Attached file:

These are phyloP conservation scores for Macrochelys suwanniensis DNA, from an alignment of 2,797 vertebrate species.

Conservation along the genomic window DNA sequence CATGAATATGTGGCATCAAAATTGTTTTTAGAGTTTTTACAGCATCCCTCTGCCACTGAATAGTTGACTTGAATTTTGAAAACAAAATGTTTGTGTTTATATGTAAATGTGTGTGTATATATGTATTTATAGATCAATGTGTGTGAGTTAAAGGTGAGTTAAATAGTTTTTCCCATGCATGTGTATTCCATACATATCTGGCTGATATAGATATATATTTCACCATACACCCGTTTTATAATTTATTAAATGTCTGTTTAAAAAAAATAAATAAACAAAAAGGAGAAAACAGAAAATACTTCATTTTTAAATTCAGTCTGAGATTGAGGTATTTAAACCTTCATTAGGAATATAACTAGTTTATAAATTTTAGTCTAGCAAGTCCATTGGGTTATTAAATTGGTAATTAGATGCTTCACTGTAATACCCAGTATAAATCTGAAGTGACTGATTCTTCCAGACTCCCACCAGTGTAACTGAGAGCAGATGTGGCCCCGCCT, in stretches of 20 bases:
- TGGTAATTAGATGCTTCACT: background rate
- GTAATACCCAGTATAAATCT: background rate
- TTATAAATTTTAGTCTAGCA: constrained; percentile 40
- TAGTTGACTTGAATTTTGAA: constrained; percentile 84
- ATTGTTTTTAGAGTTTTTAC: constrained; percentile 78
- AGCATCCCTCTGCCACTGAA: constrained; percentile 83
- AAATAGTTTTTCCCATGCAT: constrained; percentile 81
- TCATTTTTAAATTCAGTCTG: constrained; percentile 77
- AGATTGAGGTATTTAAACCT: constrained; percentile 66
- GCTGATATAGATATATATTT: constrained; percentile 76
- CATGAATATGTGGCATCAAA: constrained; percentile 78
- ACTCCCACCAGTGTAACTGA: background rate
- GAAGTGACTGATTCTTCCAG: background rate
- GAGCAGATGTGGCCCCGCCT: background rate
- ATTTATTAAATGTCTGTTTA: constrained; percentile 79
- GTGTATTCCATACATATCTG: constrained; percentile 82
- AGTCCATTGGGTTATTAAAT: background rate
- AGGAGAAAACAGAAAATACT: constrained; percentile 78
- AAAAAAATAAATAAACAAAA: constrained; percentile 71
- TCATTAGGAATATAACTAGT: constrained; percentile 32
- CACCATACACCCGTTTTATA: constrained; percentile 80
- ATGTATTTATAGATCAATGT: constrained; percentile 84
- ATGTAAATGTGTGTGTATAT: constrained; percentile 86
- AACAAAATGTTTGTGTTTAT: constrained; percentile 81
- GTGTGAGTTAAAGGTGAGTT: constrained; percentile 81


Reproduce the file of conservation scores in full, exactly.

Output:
These are phyloP conservation scores for Macrochelys suwanniensis DNA, from an alignment of 2,797 vertebrate species.

Conservation along the genomic window DNA sequence CATGAATATGTGGCATCAAAATTGTTTTTAGAGTTTTTACAGCATCCCTCTGCCACTGAATAGTTGACTTGAATTTTGAAAACAAAATGTTTGTGTTTATATGTAAATGTGTGTGTATATATGTATTTATAGATCAATGTGTGTGAGTTAAAGGTGAGTTAAATAGTTTTTCCCATGCATGTGTATTCCATACATATCTGGCTGATATAGATATATATTTCACCATACACCCGTTTTATAATTTATTAAATGTCTGTTTAAAAAAAATAAATAAACAAAAAGGAGAAAACAGAAAATACTTCATTTTTAAATTCAGTCTGAGATTGAGGTATTTAAACCTTCATTAGGAATATAACTAGTTTATAAATTTTAGTCTAGCAAGTCCATTGGGTTATTAAATTGGTAATTAGATGCTTCACTGTAATACCCAGTATAAATCTGAAGTGACTGATTCTTCCAGACTCCCACCAGTGTAACTGAGAGCAGATGTGGCCCCGCCT, in stretches of 20 bases:
- TGGTAATTAGATGCTTCACT: background rate
- GTAATACCCAGTATAAATCT: background rate
- TTATAAATTTTAGTCTAGCA: constrained; percentile 40
- TAGTTGACTTGAATTTTGAA: constrained; percentile 84
- ATTGTTTTTAGAGTTTTTAC: constrained; percentile 78
- AGCATCCCTCTGCCACTGAA: constrained; percentile 83
- AAATAGTTTTTCCCATGCAT: constrained; percentile 81
- TCATTTTTAAATTCAGTCTG: constrained; percentile 77
- AGATTGAGGTATTTAAACCT: constrained; percentile 66
- GCTGATATAGATATATATTT: constrained; percentile 76
- CATGAATATGTGGCATCAAA: constrained; percentile 78
- ACTCCCACCAGTGTAACTGA: background rate
- GAAGTGACTGATTCTTCCAG: background rate
- GAGCAGATGTGGCCCCGCCT: background rate
- ATTTATTAAATGTCTGTTTA: constrained; percentile 79
- GTGTATTCCATACATATCTG: constrained; percentile 82
- AGTCCATTGGGTTATTAAAT: background rate
- AGGAGAAAACAGAAAATACT: constrained; percentile 78
- AAAAAAATAAATAAACAAAA: constrained; percentile 71
- TCATTAGGAATATAACTAGT: constrained; percentile 32
- CACCATACACCCGTTTTATA: constrained; percentile 80
- ATGTATTTATAGATCAATGT: constrained; percentile 84
- ATGTAAATGTGTGTGTATAT: constrained; percentile 86
- AACAAAATGTTTGTGTTTAT: constrained; percentile 81
- GTGTGAGTTAAAGGTGAGTT: constrained; percentile 81